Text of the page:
One way to reduce the prevalence of HIV/AIDS is to catch infections early and get people into treatment. “Our goal is to link a newly diagnosed person to get medical care within 90 days,” he said. “There is a big interest in getting people to care. You do not need insurance to be seen by a doctor. Treatment for people with HIV is completely covered for many people if their income is $45,000 a year or less.” There are multiple other programs that can help with costs of medicine and care.
Based on laboratory reporting, Yankee can estimate that of the 9,708 patients in the six counties, as many as 3,000 have not had a medical visit in the last year. While there is an obvious concern for the health of those individuals, early treatment has an additional benefit. “When someone is in treatment, the amount of the virus in their blood is lower, and the risk of transmission is lower too. Getting people into treatment means they are less likely to infect other people.”
Stopping the spread through treating the disease is one of the reasons why 75 percent of Ryan White funding goes towards medical care. It’s also why Yankee hopes to do more targeted efforts to reach people who are infected, both by zip code and by reaching out more in the gay community.
One barrier to this, however, is economic.
“This is a disease of poverty,” Yankee said. “When someone has money problems, housing problems, mental health issues, not having enough to eat, getting treatment may be lower on their list of priorities. That’s why we need to work well with each other, and other agencies that provide services to people in need in general. Our goal is to reduce that out of care number, so we need to be able to connect people to whatever support they need.
“People with HIV and AIDS are still on the outside looking in. We have awesome medical care in this community. My concern is that people don’t find their way there.”
Yankee started with the Detroit Health Department in late August, but has spent his life doing HIV/AIDS work, going back to the beginning of the epidemic. “I started out as a volunteer for HARC (HIV/AIDS Resource Center) in 1985/86 and I was on the board of Wellness Huron Valley. All we did in the early days was train volunteers. To start we had move volunteers than cases, but we knew the epidemic was coming and we just tried to learn all we could and reach out to as many people as possible.”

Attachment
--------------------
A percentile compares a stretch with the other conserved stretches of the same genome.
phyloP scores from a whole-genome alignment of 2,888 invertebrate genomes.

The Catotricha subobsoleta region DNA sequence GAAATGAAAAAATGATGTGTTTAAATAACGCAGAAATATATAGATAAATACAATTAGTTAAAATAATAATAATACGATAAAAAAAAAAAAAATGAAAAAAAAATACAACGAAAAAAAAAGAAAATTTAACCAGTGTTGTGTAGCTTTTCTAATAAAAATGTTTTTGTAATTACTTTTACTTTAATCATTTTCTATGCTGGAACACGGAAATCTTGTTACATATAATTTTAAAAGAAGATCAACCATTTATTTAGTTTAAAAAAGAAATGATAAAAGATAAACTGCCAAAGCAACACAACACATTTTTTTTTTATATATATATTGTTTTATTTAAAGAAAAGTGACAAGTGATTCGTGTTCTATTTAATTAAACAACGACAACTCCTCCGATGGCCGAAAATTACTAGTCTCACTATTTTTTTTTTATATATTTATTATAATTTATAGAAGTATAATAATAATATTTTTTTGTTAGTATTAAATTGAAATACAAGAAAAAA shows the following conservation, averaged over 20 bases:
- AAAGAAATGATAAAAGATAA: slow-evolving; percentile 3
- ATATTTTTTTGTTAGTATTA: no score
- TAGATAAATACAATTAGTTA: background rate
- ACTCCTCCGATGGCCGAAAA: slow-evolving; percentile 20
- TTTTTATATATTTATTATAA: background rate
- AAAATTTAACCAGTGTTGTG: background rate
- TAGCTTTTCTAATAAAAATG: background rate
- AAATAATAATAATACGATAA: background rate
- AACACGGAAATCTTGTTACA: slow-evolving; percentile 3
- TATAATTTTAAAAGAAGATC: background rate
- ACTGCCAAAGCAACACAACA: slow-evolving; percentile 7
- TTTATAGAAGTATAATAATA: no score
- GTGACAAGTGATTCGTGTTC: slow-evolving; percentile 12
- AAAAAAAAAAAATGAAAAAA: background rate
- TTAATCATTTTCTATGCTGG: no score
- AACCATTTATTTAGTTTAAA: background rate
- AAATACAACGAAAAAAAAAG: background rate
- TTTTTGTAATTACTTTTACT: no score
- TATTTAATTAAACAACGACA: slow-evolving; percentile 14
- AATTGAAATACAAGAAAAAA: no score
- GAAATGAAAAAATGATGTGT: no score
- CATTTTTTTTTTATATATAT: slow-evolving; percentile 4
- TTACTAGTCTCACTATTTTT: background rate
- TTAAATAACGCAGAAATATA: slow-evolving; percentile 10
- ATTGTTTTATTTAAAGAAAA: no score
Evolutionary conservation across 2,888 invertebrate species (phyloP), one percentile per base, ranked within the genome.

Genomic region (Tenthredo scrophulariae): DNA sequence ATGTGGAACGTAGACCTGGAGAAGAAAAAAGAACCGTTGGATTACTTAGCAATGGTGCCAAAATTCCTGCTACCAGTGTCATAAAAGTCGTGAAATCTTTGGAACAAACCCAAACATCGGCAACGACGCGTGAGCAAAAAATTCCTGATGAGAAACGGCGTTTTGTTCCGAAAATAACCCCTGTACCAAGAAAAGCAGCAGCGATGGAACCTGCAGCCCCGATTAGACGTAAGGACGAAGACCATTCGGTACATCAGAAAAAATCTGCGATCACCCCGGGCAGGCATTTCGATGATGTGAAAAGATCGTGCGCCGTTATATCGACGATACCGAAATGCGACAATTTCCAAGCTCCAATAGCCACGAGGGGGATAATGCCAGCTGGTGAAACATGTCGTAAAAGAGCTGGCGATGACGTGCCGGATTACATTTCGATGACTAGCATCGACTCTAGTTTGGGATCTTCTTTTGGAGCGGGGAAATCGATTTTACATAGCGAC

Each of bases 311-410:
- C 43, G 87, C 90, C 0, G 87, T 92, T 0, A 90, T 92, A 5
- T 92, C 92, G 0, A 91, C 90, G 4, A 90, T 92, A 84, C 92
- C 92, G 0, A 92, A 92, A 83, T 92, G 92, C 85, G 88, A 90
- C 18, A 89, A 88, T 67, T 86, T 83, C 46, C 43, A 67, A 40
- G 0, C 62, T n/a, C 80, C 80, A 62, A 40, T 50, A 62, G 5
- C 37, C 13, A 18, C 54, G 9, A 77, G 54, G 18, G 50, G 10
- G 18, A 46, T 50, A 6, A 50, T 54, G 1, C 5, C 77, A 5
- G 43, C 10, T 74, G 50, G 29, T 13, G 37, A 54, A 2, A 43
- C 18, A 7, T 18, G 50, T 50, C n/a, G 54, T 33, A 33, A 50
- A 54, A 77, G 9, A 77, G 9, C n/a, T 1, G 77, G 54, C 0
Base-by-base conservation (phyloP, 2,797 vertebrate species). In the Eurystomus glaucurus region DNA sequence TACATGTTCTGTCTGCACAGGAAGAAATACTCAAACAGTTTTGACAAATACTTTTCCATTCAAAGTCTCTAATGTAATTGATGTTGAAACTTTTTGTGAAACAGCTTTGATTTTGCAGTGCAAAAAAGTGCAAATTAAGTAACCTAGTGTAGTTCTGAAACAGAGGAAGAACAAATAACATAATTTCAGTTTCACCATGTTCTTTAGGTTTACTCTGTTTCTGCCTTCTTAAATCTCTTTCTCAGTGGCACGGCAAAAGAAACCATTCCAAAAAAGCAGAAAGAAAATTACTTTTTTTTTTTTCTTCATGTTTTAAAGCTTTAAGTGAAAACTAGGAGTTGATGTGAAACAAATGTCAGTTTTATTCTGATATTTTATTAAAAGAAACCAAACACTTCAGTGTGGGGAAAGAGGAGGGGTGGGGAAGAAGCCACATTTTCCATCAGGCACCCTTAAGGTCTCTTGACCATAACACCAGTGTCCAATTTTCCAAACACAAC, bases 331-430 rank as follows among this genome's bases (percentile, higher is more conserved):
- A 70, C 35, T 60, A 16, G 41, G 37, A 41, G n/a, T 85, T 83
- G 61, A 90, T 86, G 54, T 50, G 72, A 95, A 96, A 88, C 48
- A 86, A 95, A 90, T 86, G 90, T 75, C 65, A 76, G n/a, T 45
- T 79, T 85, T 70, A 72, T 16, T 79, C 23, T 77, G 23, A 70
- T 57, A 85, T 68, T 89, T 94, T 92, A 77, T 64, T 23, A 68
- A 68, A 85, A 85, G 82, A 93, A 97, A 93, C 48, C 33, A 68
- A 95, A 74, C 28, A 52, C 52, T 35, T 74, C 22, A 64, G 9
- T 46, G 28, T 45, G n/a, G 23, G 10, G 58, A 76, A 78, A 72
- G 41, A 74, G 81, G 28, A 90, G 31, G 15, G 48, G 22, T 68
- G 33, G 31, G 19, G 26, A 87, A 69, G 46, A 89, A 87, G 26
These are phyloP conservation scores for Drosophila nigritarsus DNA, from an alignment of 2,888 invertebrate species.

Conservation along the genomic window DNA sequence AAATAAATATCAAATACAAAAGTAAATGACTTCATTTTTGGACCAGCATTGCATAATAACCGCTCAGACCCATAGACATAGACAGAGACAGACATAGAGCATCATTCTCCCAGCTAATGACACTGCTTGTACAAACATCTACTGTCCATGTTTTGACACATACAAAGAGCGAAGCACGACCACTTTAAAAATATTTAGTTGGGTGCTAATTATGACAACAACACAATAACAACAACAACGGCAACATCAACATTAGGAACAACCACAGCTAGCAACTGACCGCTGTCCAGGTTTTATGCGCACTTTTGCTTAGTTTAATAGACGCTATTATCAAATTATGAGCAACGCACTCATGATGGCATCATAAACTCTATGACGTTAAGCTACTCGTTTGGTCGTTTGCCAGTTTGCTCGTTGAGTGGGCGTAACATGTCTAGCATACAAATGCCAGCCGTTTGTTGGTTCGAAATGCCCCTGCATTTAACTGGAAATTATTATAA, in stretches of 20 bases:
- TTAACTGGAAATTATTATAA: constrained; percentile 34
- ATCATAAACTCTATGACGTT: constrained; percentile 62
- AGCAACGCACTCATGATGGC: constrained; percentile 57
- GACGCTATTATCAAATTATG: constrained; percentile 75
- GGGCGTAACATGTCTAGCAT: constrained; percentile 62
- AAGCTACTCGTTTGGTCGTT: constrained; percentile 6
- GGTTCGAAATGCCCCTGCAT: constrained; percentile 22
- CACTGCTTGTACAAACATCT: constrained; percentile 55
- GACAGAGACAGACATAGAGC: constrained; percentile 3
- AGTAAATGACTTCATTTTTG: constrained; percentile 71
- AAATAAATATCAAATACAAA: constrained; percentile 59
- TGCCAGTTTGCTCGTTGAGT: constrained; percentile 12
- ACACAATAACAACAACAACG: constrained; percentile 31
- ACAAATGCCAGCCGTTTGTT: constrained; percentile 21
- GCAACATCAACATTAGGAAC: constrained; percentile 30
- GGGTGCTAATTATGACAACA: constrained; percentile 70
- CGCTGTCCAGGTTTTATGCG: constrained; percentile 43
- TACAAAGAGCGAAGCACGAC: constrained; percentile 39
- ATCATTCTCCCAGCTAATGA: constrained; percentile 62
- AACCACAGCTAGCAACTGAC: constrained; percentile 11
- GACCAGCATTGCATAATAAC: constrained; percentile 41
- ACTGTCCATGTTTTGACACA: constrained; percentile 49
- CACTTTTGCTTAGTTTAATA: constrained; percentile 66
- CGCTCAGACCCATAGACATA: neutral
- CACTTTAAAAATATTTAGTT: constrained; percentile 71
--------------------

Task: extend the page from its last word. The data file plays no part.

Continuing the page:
When he was 23 years old his friends were getting sick, and dying quickly. “My oldest sister and dear friend died of brain cancer,” Yankee said. “She was the first person I came out to when I was 14. She said ‘It’s good, it’s fine.’ She held a special place for me and I feel like I owe her. I came home from the funeral and turned the key and I heard the phone ringing inside. A close friend’s partner called and said if you want to see them again you need to get to the hospital. He was dead less than a week later. So I quit my job and went to the Wellness network. I worked two part time jobs just so I could volunteer there.” In 1990 he became the first director of HARC, a position he held for about 10 years, and has spent most of the past ten years at the State Health Department.
He said that having a small geographic area and a concentrated number of cases is helping him maintain his passion for AIDS work. “I’ve always worked hard, but here I feel creative again.”
For more information about the Detroit Department of Health and Wellness Promotion HIV/AIDS program visit their website at http://www.detroitmi.gov/DepartmentsandAgencies/DepartmentofHealthWellnessPromotion/Programs/HIVAIDS.aspx.

About the Author:

Crystal A. Proxmire
Crystal Proxmire is the editor and publisher of The Oakland County Times. She loves covering municipal governance and cheering on community efforts.